Against this backdrop, Crisis Action’s primary goal will continue to be the protection of civilians in specific country situations, but in ways that also drive wider system changes and reduce future threats. This will include:
- Using our model of collaboration and campaign co-creation to shift power towards marginalised groups and others most affected by conflict, so their voices are heard and shape policy and practice;
- Tackling gender inequalities and the exclusion of women from policy making and priorities;
- Pressing for greater respect for norms on the protection of civilians, including International Humanitarian and Human Rights Law, and the agreement by governments that they have a Responsibility to Protect;
- Demanding quicker, more effective multilateral responses to prevent the escalation of violent conflict; and
- Countering where climate change and environmental degradation exacerbate conflict and reducing our organisational carbon footprint to net zero.
In addition, we will unlock new collaborations, searching out new allies and seeking new opportunities to share and replicate our model across sectors. Our team will become ever more diverse and more global, enabling greater engagement with Francophone Africa and Asia, and expansion of our pioneering Russia and China programmes. We are also tremendously excited to welcome Divya Iyer as our inaugural Director of Emergency Response, Learning and Innovation, to lead a new team focused on enhancing our creativity, learning, and ability to respond swiftly to emerging crises.
And of course, we will continue to nurture that special team culture that makes it such a privilege to serve and lead this team. I’m excited to build further on Crisis Action’s track record of impact. In a world where multiple, inter-linked threats to human security are on the rise, our purpose is as urgent, and our pioneering model of collective action as vital, as ever.
|2021 (£)||2020 (£)||2021 ($)||2020 ($)|
|Foundations & Individuals||2,746,633||2,784,929||3,898,022||3,437,549|
|Salaries & Related Costs||2,835,895||3,003,017||4,024,702||3,706,744|
|Travel & Travel Related Costs||23,017||248,051||32,666||306,179|
|IT, Comms & Office Supplies||117,557||156,622||166,837||193,324|
|(Deficit)/Surplus Before Taxation||681,032||8,015||966,521||9,893|
|(Deficit)/Surplus After Taxation||680,523||6,968||965,799||8,601|
Exchange Rate at 31st May 2021 (USD) 1.4192 1.4192
Exchange Rate at 31st May 2020 (USD) 1.2343 1.1343
2021 expenditure was lower than 2020 expenditure. In USD, it looks like 2021 expenditure was higher than 2020 expenditure. This is because USD depreciated against GBP in 2021.
|2021 (£)||2020 (£)||2021 ($)||2020 ($)|
|Cash at Bank||4,607,377||2,365,619||6,538,789||2,919,978|
|Capital & Reserves|
|Operating Overhead Reserve3||1,671,499||1,671,499||2,372,191||2,063,198|
|Capital & Reserves||1,988,766||1,308,243||2,822,457||1,614,816|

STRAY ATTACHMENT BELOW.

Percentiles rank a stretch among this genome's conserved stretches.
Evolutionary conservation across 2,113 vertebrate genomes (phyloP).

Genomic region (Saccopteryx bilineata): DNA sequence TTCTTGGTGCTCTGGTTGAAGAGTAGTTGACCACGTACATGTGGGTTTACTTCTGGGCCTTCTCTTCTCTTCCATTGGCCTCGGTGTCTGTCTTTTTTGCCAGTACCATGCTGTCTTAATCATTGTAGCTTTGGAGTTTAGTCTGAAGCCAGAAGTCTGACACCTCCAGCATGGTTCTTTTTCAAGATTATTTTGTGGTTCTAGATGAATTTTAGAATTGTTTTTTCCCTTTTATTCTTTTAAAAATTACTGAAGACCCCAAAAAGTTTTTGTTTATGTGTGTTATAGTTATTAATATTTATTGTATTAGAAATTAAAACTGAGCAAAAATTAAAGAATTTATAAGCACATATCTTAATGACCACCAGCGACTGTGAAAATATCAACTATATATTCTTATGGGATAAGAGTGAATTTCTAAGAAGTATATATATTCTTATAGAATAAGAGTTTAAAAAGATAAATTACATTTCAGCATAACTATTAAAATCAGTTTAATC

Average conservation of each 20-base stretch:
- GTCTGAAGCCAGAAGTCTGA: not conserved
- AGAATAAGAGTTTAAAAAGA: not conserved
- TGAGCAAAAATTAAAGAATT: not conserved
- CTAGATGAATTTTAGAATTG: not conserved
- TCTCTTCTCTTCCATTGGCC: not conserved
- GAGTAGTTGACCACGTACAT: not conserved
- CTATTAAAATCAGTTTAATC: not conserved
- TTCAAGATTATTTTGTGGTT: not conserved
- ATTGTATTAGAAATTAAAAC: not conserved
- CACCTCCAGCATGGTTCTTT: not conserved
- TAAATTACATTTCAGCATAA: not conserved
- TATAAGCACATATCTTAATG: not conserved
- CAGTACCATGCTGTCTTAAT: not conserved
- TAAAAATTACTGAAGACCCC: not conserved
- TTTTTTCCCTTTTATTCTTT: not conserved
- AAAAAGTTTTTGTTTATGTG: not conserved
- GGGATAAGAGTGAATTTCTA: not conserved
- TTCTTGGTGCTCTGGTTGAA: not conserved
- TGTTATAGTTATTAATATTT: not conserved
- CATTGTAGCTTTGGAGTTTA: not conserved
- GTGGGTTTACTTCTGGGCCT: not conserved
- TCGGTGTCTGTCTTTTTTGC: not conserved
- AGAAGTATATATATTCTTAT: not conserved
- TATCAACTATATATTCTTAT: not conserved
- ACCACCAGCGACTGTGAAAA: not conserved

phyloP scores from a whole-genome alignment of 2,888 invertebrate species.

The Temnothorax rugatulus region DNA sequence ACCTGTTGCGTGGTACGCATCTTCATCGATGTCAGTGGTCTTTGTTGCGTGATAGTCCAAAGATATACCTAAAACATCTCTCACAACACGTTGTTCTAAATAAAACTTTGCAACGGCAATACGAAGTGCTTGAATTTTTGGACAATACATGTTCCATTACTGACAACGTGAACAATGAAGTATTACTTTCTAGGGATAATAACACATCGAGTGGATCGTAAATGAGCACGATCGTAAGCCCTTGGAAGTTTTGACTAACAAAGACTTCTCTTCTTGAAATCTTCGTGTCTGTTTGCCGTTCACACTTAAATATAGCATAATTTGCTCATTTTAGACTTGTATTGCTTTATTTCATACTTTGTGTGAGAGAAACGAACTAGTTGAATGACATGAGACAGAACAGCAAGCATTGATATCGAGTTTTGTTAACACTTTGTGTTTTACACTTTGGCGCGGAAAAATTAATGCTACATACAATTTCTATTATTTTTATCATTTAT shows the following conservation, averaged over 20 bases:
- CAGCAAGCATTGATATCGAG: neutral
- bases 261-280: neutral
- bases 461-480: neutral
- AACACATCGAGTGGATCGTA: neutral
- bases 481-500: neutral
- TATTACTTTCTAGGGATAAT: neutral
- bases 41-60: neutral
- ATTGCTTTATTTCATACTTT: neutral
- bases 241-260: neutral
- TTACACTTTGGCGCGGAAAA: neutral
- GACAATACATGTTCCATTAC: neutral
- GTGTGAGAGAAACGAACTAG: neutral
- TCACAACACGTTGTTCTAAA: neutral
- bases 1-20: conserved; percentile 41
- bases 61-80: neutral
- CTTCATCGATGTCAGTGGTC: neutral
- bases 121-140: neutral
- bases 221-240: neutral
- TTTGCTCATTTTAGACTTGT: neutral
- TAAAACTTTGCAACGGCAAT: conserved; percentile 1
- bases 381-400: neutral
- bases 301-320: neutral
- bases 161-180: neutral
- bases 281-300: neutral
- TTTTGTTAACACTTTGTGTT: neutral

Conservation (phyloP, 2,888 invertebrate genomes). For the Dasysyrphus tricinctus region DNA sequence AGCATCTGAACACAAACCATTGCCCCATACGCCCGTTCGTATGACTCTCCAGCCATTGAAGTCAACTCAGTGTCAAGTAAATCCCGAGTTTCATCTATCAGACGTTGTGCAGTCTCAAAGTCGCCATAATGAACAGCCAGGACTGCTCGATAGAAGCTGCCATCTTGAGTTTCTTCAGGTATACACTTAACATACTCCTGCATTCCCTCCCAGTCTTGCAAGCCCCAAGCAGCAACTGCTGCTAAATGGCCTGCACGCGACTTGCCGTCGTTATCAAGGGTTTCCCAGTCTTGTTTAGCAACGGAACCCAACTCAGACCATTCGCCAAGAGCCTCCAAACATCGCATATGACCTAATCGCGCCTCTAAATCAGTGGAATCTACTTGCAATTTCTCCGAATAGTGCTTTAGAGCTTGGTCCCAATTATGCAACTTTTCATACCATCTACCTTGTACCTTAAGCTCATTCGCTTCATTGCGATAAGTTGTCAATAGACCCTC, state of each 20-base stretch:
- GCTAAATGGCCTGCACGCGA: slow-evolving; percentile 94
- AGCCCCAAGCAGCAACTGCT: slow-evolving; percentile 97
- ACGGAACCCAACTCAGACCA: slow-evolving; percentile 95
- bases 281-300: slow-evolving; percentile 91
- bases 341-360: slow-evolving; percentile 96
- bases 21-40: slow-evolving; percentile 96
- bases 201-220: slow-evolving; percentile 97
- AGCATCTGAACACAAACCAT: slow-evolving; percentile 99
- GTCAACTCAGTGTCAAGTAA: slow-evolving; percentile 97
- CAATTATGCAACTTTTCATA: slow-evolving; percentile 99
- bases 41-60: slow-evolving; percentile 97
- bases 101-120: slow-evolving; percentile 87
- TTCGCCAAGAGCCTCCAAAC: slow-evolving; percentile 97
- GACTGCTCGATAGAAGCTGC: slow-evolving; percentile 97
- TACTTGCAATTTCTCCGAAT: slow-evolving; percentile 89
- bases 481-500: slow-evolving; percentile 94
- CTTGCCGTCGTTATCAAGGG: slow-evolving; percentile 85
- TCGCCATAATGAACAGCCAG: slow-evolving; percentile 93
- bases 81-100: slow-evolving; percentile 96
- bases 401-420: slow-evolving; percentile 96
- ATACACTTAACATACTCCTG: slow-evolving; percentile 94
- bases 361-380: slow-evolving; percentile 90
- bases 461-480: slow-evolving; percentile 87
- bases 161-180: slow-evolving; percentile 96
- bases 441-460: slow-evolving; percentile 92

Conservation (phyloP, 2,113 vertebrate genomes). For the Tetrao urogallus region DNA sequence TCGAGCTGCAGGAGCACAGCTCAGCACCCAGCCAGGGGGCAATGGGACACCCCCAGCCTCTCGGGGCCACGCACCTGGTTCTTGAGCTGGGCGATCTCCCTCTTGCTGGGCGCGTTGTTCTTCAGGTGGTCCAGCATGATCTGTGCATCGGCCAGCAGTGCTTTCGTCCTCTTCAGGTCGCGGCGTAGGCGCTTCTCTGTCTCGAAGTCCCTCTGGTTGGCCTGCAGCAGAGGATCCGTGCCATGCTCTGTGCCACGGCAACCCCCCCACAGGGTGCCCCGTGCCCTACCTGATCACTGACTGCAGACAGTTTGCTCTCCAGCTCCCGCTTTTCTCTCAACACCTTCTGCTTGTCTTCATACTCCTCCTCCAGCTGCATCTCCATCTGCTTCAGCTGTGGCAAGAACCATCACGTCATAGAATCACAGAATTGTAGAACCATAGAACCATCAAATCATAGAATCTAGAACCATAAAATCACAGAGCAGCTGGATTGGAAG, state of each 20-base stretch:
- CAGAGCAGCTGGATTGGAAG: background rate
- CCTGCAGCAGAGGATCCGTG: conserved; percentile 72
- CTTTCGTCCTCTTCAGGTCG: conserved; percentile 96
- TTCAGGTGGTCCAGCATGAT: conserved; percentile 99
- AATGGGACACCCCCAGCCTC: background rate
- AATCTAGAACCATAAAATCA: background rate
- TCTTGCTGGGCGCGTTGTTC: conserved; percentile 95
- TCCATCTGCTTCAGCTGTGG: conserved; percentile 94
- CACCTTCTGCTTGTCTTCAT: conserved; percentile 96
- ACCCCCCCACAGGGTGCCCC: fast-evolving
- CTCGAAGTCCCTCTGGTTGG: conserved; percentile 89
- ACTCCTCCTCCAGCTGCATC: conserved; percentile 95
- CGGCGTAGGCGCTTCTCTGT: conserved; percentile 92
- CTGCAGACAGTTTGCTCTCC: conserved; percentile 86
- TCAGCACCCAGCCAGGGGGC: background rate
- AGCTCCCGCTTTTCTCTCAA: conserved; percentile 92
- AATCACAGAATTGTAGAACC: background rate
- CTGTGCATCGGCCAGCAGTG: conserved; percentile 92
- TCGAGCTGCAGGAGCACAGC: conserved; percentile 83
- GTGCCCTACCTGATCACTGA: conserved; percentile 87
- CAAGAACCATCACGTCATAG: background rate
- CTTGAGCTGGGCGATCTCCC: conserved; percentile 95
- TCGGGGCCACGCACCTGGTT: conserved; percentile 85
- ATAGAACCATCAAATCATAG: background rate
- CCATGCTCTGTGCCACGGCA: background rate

1 £125,824 ($178,570) of Debtors are grants due in 2020/21 but received in 2021/22.
2 £2,509,340 ($3,561,255) of Creditors is the amount of deferred income carried forward into 2021-22.
3 The opening USD reserves have been revalued using the May 2021 USD/GBP exchange rate.
4 Unrestricted funds includes three shares with a nominal value of £1. These shares are owned by the directors and do not earn dividends.
Statement of Activities
For the year ended 31 May 2021
Dr. Anna Neistat (Chair)
Legal Director at the Clooney Foundation for Justice. Prior to that, Anna was the Senior Director for Research, Amnesty International. Anna has conducted over 60 investigations in conflict areas around the world, and previously authored or co-authored over 40 Human Rights Watch (HRW) reports.
One of Africa’s leading human rights lawyers and Africa Director for the International Commission of Jurists. Previously, he was Executive Director of Zimbabwe Lawyers for Human Rights.
Paul Fletcher (Treasurer)
Chair of Teach for All and LeadersQuest. Board member of Systemiq and GIC. Paul has a wealth of experience in financial services, emerging markets, and the private equity industry.
Jacqueline Muna Musiitwa
An international lawyer and development expert. Formerly: Managing Partner of Hoja Law Group, Special Court for Sierra Leone, the World Trade Organization, and board member of Zambian Central Bank.
An independent consultant on organizational development, and human rights and the Middle East. Mona co-founded the Arab Human Rights Fund and Fund for Global Human Rights.
Regan E. Ralph
President and CEO of the Fund for Global Human Rights. Previously, Vice President for Health and Reproductive Rights at the National Women’s Law Center and Director of the Women’s Rights division of HRW.
An independent consultant on communications and human rights. Previously, he was the Executive Director of the Egyptian Initiative for Personal Rights and, UNICEF’s Director of Communication.
Bruno Stagno Ugarte
Deputy Executive Director for Advocacy at HRW. Previously, Bruno served as Foreign Minister of Costa Rica, Ambassador to the United Nations, Chief of Staff of the Foreign Ministry, and Executive Director of Security Council Report.
Our Team 2020-21
African Union team (Addis Ababa)
- Golda Keng
- Sue Mbaya
- Hany Wahila
European Union team (Brussels)
- Philip Amaral
- Sofia Fiammenghi
- Jaqueline Hale
- Pranjali Acharyi (London)
- Mohamadu-Moustapha Ba (Dakar)
- Robbie Baruch (London)
- Sarah Berry (London)
- Sophie Correia (London)
- Laura Couderc (Paris)
- Maya El Ammar (Beirut)
- Hlengiwe Makhaza (Rustenburg)
- Alistair Martin (London)
- Vivienne Miliza (Nairobi)
- Paul Musiol (Brussels)
- Rida Nazir (London)
- Michelle Oduor (Nairobi)
- Elvis Salano (Nairobi)
- Lynette Searle (London)
- Laura Whitby (London)